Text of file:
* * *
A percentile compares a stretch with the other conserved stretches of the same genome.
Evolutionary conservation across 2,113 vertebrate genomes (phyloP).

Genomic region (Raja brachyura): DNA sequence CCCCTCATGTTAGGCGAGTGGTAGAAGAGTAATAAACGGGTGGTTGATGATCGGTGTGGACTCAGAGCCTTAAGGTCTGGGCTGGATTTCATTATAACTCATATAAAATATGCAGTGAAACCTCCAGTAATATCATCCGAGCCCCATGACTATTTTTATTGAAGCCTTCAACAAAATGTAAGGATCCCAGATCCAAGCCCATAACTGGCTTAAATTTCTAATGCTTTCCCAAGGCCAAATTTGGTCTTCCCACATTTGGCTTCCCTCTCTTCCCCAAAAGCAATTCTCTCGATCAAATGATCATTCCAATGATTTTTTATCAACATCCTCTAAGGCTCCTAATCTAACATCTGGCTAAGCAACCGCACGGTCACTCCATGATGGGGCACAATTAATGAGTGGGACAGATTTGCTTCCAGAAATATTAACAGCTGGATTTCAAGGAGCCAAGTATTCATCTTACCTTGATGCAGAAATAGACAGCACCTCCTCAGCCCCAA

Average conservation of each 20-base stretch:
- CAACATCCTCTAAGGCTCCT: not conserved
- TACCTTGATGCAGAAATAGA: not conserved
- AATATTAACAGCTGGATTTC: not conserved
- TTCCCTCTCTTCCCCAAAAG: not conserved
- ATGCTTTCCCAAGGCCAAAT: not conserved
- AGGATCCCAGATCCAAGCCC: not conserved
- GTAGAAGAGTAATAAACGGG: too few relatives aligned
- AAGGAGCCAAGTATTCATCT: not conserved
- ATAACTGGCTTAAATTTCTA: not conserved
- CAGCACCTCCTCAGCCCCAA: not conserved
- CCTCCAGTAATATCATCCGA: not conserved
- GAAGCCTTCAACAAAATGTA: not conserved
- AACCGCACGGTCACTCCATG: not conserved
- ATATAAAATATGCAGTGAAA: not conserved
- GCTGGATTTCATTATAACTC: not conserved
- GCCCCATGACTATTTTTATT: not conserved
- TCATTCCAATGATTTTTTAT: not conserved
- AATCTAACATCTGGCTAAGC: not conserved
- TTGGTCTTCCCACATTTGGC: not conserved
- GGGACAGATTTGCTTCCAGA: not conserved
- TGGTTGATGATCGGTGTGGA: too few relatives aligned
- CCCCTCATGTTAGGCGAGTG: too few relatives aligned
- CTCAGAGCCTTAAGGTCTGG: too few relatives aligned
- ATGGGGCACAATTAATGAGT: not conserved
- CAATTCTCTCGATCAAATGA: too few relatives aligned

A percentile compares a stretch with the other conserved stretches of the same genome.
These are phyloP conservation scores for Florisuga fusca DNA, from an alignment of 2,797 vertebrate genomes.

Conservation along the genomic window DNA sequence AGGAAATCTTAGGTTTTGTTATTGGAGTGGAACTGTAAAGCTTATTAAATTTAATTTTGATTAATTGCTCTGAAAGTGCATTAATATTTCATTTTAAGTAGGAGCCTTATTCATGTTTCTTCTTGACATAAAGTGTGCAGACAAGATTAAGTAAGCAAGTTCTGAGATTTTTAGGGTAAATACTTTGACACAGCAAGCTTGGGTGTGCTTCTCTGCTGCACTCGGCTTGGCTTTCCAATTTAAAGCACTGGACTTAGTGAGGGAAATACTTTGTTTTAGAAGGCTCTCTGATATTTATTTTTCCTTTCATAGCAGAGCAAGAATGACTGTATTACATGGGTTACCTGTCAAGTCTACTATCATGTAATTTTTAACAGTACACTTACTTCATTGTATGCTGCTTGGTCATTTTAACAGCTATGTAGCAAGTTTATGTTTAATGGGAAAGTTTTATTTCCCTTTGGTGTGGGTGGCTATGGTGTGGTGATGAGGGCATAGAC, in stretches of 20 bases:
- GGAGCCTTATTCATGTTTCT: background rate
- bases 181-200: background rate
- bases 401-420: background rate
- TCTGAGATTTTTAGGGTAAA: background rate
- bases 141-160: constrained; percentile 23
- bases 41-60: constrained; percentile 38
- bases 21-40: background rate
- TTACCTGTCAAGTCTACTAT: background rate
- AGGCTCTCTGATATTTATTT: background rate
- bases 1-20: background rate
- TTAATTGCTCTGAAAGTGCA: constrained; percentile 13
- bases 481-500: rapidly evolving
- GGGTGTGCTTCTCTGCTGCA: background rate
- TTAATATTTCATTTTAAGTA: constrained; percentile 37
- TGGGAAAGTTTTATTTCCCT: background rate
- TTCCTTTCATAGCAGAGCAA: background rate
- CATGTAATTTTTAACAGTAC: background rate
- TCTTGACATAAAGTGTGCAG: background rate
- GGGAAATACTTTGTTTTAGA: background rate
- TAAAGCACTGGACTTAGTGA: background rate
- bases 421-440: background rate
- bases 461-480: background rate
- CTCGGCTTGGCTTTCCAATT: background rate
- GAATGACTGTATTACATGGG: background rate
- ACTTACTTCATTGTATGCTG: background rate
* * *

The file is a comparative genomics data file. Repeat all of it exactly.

A percentile compares a stretch with the other conserved stretches of the same genome.
Evolutionary conservation across 2,113 vertebrate genomes (phyloP).

Genomic region (Raja brachyura): DNA sequence CCCCTCATGTTAGGCGAGTGGTAGAAGAGTAATAAACGGGTGGTTGATGATCGGTGTGGACTCAGAGCCTTAAGGTCTGGGCTGGATTTCATTATAACTCATATAAAATATGCAGTGAAACCTCCAGTAATATCATCCGAGCCCCATGACTATTTTTATTGAAGCCTTCAACAAAATGTAAGGATCCCAGATCCAAGCCCATAACTGGCTTAAATTTCTAATGCTTTCCCAAGGCCAAATTTGGTCTTCCCACATTTGGCTTCCCTCTCTTCCCCAAAAGCAATTCTCTCGATCAAATGATCATTCCAATGATTTTTTATCAACATCCTCTAAGGCTCCTAATCTAACATCTGGCTAAGCAACCGCACGGTCACTCCATGATGGGGCACAATTAATGAGTGGGACAGATTTGCTTCCAGAAATATTAACAGCTGGATTTCAAGGAGCCAAGTATTCATCTTACCTTGATGCAGAAATAGACAGCACCTCCTCAGCCCCAA

Average conservation of each 20-base stretch:
- CAACATCCTCTAAGGCTCCT: not conserved
- TACCTTGATGCAGAAATAGA: not conserved
- AATATTAACAGCTGGATTTC: not conserved
- TTCCCTCTCTTCCCCAAAAG: not conserved
- ATGCTTTCCCAAGGCCAAAT: not conserved
- AGGATCCCAGATCCAAGCCC: not conserved
- GTAGAAGAGTAATAAACGGG: too few relatives aligned
- AAGGAGCCAAGTATTCATCT: not conserved
- ATAACTGGCTTAAATTTCTA: not conserved
- CAGCACCTCCTCAGCCCCAA: not conserved
- CCTCCAGTAATATCATCCGA: not conserved
- GAAGCCTTCAACAAAATGTA: not conserved
- AACCGCACGGTCACTCCATG: not conserved
- ATATAAAATATGCAGTGAAA: not conserved
- GCTGGATTTCATTATAACTC: not conserved
- GCCCCATGACTATTTTTATT: not conserved
- TCATTCCAATGATTTTTTAT: not conserved
- AATCTAACATCTGGCTAAGC: not conserved
- TTGGTCTTCCCACATTTGGC: not conserved
- GGGACAGATTTGCTTCCAGA: not conserved
- TGGTTGATGATCGGTGTGGA: too few relatives aligned
- CCCCTCATGTTAGGCGAGTG: too few relatives aligned
- CTCAGAGCCTTAAGGTCTGG: too few relatives aligned
- ATGGGGCACAATTAATGAGT: not conserved
- CAATTCTCTCGATCAAATGA: too few relatives aligned

A percentile compares a stretch with the other conserved stretches of the same genome.
These are phyloP conservation scores for Florisuga fusca DNA, from an alignment of 2,797 vertebrate genomes.

Conservation along the genomic window DNA sequence AGGAAATCTTAGGTTTTGTTATTGGAGTGGAACTGTAAAGCTTATTAAATTTAATTTTGATTAATTGCTCTGAAAGTGCATTAATATTTCATTTTAAGTAGGAGCCTTATTCATGTTTCTTCTTGACATAAAGTGTGCAGACAAGATTAAGTAAGCAAGTTCTGAGATTTTTAGGGTAAATACTTTGACACAGCAAGCTTGGGTGTGCTTCTCTGCTGCACTCGGCTTGGCTTTCCAATTTAAAGCACTGGACTTAGTGAGGGAAATACTTTGTTTTAGAAGGCTCTCTGATATTTATTTTTCCTTTCATAGCAGAGCAAGAATGACTGTATTACATGGGTTACCTGTCAAGTCTACTATCATGTAATTTTTAACAGTACACTTACTTCATTGTATGCTGCTTGGTCATTTTAACAGCTATGTAGCAAGTTTATGTTTAATGGGAAAGTTTTATTTCCCTTTGGTGTGGGTGGCTATGGTGTGGTGATGAGGGCATAGAC, in stretches of 20 bases:
- GGAGCCTTATTCATGTTTCT: background rate
- bases 181-200: background rate
- bases 401-420: background rate
- TCTGAGATTTTTAGGGTAAA: background rate
- bases 141-160: constrained; percentile 23
- bases 41-60: constrained; percentile 38
- bases 21-40: background rate
- TTACCTGTCAAGTCTACTAT: background rate
- AGGCTCTCTGATATTTATTT: background rate
- bases 1-20: background rate
- TTAATTGCTCTGAAAGTGCA: constrained; percentile 13
- bases 481-500: rapidly evolving
- GGGTGTGCTTCTCTGCTGCA: background rate
- TTAATATTTCATTTTAAGTA: constrained; percentile 37
- TGGGAAAGTTTTATTTCCCT: background rate
- TTCCTTTCATAGCAGAGCAA: background rate
- CATGTAATTTTTAACAGTAC: background rate
- TCTTGACATAAAGTGTGCAG: background rate
- GGGAAATACTTTGTTTTAGA: background rate
- TAAAGCACTGGACTTAGTGA: background rate
- bases 421-440: background rate
- bases 461-480: background rate
- CTCGGCTTGGCTTTCCAATT: background rate
- GAATGACTGTATTACATGGG: background rate
- ACTTACTTCATTGTATGCTG: background rate